Every year World Day of Prayer supports a different country around the world. In 2020 the World Day of Prayer celebrations were hosted by Zimbabwe. We would like to thank the World Day of Prayer for their generosity in providing us with a grant to support this project in 2020.
In partnership with the World Day of Prayer, the Bible Society of Zimbabwe is running a project to support mothers of differently abled children. This project provides mothers from all walks of life with Scripture and support. Many of these ladies and their children, regardless of their social standing, have been rejected or mistreated by society. These ladies find it difficult to attend church and other social gatherings because of the stigma surrounding their children’s conditions. This project aims to empower mothers through the Gospel and show them they are loved and valued by their Creator, while also giving them practical tools to help cope with everyday family life.
This project mainly takes place through workshops and specialist training for mothers. There are also support groups where mothers can study the Bible together and hear testimonies from others who have raised children living with a disability. This project hopes to reduce the stigma and isolation surrounding the families of children living with a disability, whilst also highlighting the reality of disability in their communities.
Support is provided for children who may need disability aids or help with their education. Care is also provided for these children while their mothers attend workshops. Where needed there is a literacy element to this project to help children who struggle with dyslexia.
“The Bible is like my aunt because it helps me so much,” says Florence. “The Bible is a pillar of strength for me. When I am lost, it gives me direction. I can rely on the Bible. Even if I am troubled it gives me relief. When I read it rebukes me.”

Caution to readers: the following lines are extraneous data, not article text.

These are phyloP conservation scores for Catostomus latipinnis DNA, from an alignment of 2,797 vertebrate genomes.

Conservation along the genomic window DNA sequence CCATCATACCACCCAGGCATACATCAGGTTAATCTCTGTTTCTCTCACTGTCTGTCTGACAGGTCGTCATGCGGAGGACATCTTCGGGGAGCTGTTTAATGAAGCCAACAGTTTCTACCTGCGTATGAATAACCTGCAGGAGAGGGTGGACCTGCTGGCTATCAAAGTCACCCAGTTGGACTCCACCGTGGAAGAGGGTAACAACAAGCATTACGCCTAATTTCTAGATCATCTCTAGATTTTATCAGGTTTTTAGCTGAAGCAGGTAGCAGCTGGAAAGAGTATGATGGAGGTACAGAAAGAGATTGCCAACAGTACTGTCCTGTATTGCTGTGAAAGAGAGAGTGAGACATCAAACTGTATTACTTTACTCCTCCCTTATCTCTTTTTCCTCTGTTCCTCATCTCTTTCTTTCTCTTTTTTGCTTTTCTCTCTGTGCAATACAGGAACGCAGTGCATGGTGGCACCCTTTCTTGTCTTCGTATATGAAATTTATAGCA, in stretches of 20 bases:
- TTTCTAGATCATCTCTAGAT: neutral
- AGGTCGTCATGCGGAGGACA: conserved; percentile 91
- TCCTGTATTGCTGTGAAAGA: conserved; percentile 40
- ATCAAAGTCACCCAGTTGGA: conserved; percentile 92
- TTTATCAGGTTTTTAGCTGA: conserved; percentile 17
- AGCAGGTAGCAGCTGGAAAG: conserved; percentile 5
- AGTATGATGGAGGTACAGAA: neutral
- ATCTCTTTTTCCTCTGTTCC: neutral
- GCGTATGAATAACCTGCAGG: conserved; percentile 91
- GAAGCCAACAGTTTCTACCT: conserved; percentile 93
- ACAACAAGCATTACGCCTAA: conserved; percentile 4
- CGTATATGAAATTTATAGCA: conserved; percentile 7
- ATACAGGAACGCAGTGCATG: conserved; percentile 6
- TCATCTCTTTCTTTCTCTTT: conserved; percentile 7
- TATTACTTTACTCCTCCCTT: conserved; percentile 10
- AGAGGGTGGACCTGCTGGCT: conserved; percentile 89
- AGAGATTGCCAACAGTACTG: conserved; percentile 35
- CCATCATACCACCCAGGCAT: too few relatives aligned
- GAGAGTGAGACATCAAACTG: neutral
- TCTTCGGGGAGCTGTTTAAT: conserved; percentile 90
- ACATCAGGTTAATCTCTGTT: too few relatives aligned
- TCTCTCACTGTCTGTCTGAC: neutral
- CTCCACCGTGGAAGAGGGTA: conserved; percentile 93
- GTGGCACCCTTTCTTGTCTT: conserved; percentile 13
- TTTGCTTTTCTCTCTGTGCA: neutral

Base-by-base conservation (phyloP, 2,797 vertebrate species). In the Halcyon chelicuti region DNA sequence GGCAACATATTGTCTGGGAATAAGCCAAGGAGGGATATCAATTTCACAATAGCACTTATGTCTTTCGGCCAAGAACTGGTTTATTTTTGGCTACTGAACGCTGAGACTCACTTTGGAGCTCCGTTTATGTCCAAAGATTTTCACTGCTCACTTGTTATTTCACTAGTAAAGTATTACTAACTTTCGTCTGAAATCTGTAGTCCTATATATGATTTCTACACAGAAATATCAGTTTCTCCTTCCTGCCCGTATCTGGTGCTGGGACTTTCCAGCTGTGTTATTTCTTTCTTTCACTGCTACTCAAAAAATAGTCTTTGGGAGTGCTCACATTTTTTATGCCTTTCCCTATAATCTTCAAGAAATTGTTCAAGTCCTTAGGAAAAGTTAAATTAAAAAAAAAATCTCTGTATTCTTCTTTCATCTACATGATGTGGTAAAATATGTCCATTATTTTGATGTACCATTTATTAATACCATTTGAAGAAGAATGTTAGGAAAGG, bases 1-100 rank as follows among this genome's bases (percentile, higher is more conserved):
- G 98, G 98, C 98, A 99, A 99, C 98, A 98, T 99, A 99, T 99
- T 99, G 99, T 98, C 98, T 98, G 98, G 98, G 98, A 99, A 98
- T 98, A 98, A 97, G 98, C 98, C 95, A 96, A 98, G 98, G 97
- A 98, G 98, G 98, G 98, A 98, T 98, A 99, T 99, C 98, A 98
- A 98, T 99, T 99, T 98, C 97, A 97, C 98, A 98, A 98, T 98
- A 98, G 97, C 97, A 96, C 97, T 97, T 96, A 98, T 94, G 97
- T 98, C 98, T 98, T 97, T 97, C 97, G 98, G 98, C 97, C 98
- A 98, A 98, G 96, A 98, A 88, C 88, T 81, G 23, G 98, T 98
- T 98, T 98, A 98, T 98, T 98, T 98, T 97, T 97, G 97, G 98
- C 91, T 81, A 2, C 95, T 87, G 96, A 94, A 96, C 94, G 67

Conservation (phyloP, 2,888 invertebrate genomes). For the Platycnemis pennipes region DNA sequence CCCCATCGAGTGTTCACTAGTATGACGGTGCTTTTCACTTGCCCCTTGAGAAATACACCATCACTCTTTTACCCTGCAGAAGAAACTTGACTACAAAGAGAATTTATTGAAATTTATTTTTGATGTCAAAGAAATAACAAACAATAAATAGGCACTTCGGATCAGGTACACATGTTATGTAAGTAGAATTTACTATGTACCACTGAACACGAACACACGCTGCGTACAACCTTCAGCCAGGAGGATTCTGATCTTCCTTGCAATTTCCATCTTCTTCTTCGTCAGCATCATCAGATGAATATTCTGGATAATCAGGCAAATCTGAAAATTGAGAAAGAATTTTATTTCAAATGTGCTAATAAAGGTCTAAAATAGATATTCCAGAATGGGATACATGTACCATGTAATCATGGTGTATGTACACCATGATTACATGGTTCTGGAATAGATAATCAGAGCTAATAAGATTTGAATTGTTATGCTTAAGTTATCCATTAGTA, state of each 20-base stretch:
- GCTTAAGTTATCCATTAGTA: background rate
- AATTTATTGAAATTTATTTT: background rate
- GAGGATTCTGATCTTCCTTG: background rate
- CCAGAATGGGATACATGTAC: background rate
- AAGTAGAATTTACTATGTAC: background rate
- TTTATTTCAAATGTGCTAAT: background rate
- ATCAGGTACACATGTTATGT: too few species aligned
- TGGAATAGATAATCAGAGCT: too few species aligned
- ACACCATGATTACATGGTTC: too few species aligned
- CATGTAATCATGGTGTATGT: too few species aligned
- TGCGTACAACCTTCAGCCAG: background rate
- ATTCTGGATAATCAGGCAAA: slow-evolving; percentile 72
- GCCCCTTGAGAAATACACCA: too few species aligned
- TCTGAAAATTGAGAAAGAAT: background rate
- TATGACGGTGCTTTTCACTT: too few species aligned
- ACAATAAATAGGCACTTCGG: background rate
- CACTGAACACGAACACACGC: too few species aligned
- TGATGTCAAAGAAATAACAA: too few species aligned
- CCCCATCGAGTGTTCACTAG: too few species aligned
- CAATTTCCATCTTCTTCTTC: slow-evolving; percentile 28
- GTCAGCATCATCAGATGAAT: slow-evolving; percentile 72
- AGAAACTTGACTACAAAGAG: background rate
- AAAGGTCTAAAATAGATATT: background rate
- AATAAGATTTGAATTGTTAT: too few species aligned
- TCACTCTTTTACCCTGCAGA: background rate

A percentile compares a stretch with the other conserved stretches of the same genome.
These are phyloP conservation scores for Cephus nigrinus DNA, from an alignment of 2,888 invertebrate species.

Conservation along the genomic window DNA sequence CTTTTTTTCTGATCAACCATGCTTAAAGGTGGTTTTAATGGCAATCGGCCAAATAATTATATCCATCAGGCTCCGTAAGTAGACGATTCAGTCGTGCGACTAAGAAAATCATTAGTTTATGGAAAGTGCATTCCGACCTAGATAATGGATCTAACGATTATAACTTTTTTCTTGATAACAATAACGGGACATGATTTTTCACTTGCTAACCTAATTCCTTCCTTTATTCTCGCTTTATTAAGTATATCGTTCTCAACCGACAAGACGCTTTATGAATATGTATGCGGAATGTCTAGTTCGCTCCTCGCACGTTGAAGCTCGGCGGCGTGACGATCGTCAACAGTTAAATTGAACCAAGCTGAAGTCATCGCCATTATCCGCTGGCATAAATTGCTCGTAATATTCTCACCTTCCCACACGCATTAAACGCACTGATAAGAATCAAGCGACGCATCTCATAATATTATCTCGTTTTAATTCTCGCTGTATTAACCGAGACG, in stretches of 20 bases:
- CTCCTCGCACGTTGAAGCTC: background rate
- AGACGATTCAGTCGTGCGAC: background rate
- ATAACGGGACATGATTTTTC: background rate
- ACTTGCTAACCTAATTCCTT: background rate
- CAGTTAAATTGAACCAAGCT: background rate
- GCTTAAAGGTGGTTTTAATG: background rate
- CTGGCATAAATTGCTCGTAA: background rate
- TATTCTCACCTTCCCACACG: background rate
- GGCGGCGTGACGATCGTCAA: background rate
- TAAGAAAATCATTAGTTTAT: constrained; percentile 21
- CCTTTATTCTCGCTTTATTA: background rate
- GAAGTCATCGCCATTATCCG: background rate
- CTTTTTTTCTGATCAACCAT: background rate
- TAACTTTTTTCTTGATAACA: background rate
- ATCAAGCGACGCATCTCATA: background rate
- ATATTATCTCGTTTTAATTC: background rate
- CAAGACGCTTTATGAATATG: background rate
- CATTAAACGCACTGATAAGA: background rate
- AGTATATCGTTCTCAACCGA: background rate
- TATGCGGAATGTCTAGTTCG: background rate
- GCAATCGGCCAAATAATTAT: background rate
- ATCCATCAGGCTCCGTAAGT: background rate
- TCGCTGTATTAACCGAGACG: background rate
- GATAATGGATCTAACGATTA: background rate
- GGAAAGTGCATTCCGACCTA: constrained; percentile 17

Florence has been taking care of her granddaughter, Memory, ever since her daughter, Memory’s mother, abandoned her when she was a few months old. Caring for Memory is a costly and all-consuming job. Florence is unable to leave her alone, even for a moment. As a result, she is isolated. Florence and her husband are struggling to make ends meet, but she is grateful for a group of women from the World Day of Prayer committee, who visit her.
“Because I can’t go to church, I’m so grateful for the group,” she says. “They help me a lot when they come for a visit. We do Bible Study and it teaches me more about the Bible. That gives me comfort.”
Families with disabled children are often isolated, facing rejection by their communities, churches and wider family. The Bible Society of Zimbabwe’s World Day of Prayer project aims to bring support and hope to these families.
Header image: Shumirai, 45, reads the Bible with her six-year-old daughter, Maka, who has Down’s Syndrome, and her two other children. The family feels isolated due to rejection by the community and churches, and struggles to make ends meet as Shumirai cannot leave Maka and go out to work. The Bible Society of Zimbabwe and the local committee of the World Day of Prayer are joining together in this project to provide help and hope to families like Shumirai’s.